The music therapy charity's annual awards ceremony celebrates the best of the music scene and Led Zeppelin's founder Jimmy was there to pick up the 02 Silver Clef award.
"I went down to the centre where they do the music therapy and I met this young man who was 11-years-old and it really had an effect on me", said Jimmy.
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"It's substantial this profound work they do with music. We all know the power of music and so I’m keen to see this", he added.
Previous winners of the awards have included U2, the Rolling Stones, Ozzy Osborne, Sir Paul McCartney, The Who, Coldplay and Kaiser Chiefs. Since it's inauguration in 1976, the event has raised nearly £9 million for Nordoff Robbins.
Jimmy was also joined by fellow award winner Pharrell, who was clearly in awe of being stood next to a rock legend.
"I can’t get the Immigrant Song out of my head!" Pharrell joked.
"Music has always been therapeutic to me," the Happy singer continued. "If you really think about it, music is the one thing that can calm a crowd, and music is the one thing that can irate a crowd, there’s some holistic properties there. We need more foundations like this one so that people can see the effects of music therapy and what it can do and how it can lift people, and we’re happy to be here today."
"Recently, I guess the Led Zeppelin re-releases. It was a long, long process and it could have been stalled or delayed and to see them actually come out was quite a day for me.
"But I’m old enough to have had three of four lifetimes."
When we asked Jimmy what we can expect next, he revealed: "There’s still more releases to come out with studio material, but also this year I’m getting up to speed guitar-wise, so that next year I’ll be seen to be playing which is important."
Gareth Malone was another of the 2014 award winners, and he spoke passionately about the power of music for therapy.
"I went to visit a Nordoff Robbins centre not very long ago. It’s really important work, I probably, better than most people, know how therapeutic music can be, how it can change lives, and you see little moments in the sessions, the glimmers, the connections, and that’s beautiful – being able to see someone express in a way in the rest their lives, they’re not able to."
He added: "For me, there’s no life without music, which is what I particularly found with NR, you have these people who don’t have the immediate skills and aptitude for music, and are suddenly introduced to it in way that can change them."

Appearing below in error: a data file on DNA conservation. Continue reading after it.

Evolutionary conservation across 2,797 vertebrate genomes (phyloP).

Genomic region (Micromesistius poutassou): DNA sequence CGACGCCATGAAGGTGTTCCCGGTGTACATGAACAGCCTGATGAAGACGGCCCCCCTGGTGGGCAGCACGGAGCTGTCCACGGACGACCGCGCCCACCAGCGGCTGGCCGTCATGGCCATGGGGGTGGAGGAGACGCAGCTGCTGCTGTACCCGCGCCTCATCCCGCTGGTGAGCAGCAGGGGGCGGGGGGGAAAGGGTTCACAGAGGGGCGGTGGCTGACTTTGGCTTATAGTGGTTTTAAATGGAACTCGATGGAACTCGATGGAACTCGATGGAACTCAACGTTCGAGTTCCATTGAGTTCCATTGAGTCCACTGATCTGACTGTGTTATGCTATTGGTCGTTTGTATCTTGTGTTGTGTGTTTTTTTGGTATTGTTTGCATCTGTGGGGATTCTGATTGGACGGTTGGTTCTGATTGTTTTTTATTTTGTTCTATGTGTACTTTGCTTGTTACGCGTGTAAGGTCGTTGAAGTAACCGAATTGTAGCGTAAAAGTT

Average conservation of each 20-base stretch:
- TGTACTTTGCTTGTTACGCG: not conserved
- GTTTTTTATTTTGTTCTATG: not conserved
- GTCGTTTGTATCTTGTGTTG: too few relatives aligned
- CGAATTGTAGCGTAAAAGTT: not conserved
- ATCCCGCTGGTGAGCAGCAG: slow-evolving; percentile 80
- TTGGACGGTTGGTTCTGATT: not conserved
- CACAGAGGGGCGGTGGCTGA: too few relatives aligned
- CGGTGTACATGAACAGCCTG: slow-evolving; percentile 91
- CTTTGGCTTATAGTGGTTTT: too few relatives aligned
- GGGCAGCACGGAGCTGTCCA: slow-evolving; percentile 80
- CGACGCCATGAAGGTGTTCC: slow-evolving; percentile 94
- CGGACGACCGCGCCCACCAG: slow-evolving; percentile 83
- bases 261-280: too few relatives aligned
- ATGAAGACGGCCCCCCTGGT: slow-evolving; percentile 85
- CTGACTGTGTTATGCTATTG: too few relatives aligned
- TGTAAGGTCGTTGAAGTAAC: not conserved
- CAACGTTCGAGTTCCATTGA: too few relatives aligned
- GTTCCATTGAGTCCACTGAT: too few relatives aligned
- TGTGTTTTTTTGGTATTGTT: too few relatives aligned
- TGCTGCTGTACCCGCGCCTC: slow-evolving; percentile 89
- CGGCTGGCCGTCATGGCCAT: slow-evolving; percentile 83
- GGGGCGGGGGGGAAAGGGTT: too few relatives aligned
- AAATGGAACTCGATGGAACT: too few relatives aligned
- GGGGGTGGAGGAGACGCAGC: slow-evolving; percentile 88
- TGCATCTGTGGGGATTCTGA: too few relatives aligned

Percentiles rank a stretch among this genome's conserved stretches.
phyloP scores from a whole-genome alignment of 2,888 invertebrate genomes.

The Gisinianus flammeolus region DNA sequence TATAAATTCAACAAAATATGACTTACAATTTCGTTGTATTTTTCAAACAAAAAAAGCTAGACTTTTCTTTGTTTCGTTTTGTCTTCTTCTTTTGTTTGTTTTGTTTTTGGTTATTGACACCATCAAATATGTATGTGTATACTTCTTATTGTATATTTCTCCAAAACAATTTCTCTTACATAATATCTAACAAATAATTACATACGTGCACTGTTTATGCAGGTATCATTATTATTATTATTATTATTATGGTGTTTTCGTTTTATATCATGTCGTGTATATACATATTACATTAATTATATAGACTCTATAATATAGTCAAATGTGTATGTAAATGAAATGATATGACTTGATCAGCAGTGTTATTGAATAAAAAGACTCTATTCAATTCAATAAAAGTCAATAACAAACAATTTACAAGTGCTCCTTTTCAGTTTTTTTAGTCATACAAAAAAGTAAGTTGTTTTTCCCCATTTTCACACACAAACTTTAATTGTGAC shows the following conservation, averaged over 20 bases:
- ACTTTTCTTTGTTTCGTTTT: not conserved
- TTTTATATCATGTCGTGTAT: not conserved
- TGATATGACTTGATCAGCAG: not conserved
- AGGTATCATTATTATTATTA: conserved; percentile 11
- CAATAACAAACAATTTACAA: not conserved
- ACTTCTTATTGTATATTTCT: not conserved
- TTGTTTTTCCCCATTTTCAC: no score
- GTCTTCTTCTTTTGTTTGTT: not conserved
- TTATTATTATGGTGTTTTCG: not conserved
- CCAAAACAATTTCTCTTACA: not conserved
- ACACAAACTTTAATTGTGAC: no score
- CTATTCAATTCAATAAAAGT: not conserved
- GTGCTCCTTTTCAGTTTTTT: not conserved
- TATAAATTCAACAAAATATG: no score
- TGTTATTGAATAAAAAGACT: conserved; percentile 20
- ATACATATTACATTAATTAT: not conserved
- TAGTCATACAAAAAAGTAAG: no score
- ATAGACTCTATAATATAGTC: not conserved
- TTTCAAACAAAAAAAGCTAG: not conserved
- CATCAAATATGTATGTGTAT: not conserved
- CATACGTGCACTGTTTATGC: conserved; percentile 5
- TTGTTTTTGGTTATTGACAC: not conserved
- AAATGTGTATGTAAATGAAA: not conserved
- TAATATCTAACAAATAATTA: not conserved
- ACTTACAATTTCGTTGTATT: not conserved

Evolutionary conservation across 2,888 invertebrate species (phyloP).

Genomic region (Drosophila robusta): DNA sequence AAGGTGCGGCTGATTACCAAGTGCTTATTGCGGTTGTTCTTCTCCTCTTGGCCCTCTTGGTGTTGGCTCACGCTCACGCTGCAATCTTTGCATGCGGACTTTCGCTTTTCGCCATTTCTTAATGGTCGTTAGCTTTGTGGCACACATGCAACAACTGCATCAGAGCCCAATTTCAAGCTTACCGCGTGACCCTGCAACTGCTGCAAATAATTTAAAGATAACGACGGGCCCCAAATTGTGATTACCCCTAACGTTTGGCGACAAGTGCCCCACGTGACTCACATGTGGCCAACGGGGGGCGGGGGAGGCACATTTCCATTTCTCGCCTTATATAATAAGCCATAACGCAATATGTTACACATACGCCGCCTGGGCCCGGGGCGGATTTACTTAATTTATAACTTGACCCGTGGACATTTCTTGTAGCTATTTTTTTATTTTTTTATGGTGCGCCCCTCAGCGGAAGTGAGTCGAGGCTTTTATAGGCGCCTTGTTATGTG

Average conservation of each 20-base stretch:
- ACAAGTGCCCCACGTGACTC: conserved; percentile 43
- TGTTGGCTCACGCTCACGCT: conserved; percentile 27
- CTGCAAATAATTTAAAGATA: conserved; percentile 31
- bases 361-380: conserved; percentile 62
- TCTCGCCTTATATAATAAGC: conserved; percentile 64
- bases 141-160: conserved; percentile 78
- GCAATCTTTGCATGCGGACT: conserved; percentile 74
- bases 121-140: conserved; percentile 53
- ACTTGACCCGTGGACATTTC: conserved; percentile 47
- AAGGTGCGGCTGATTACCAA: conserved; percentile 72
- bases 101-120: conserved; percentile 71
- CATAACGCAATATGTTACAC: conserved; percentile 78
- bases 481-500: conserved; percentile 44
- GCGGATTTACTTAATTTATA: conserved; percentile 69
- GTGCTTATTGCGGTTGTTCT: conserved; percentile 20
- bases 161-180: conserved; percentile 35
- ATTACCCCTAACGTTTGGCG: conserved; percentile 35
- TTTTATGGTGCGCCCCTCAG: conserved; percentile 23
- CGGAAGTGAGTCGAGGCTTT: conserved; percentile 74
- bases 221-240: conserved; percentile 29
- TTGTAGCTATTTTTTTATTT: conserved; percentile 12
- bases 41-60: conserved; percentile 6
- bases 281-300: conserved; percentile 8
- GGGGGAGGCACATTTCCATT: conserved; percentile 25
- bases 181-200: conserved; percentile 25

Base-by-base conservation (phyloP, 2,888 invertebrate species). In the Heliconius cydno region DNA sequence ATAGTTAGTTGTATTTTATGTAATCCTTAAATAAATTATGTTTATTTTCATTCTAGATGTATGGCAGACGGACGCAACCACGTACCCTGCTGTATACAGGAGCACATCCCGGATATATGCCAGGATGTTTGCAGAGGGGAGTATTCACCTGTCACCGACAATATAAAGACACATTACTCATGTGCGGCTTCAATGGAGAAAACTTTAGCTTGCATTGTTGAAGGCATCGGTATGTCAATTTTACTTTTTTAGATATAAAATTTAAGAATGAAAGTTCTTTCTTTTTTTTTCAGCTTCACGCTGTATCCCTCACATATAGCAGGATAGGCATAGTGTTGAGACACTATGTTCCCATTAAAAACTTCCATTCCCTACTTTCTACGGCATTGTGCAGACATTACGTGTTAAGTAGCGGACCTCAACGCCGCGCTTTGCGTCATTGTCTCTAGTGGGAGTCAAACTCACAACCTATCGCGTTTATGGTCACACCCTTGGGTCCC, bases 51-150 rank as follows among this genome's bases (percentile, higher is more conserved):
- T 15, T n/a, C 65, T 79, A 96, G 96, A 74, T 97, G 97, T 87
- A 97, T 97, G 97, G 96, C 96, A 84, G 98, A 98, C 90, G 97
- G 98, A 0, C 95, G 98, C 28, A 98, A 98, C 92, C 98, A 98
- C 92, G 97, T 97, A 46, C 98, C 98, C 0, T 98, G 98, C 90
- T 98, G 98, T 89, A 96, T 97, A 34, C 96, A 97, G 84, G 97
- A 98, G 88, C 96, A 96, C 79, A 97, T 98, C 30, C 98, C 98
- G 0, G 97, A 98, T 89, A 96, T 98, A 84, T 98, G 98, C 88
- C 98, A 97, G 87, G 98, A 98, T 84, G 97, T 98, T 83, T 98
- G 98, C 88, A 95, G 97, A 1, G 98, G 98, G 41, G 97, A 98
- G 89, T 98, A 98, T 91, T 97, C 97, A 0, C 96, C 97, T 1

Other guests at the event included Michael Ball, who when asked when he would next be on the stage told HELLO! Online he is "hoping for a new show, a new musical, next year", and Oritse Williams, formerly of JLS.
HELLO! Online spoke to the 27-year-old about his production company O Street Entertainment.
"We’ve put our efforts in to producing our own factual films, Britain’s Youngest Carers, which is out 9 July, 11pm on Channel 4, and it’s about highlighting an issue in this country that’s very important to me, and that’s young carers."
Oritse went on to tell HELLO! Online about his time as a young carer, and added: "I’m hoping through this film I will be able to, for other young carers, get the support that’s needed. I’ve been to many of the Nordoff Robbins centres and have seen the therapy work myself with my own eyes, and my belief is as musicians it’s important that we give back."
Peter Andre was another musician who spoke of the important work Nordoff Robbins do around the country, and said: “If you’re having a bad day, whether its classical, soul, jazz... I need to hear something to make me feel good and calm, so if that’s affecting us who have the ability to do what we want to do imagine how that affects those children who haven’t got that ability, who can’t express themselves.
"Stevie wonder says it, music is the only language we all understand."
At the end of the event, Peter was asked who will be on his iPod as he leaves. With a cheeky smile, Peter sang: "It’s not unusual to have fun with anyone!"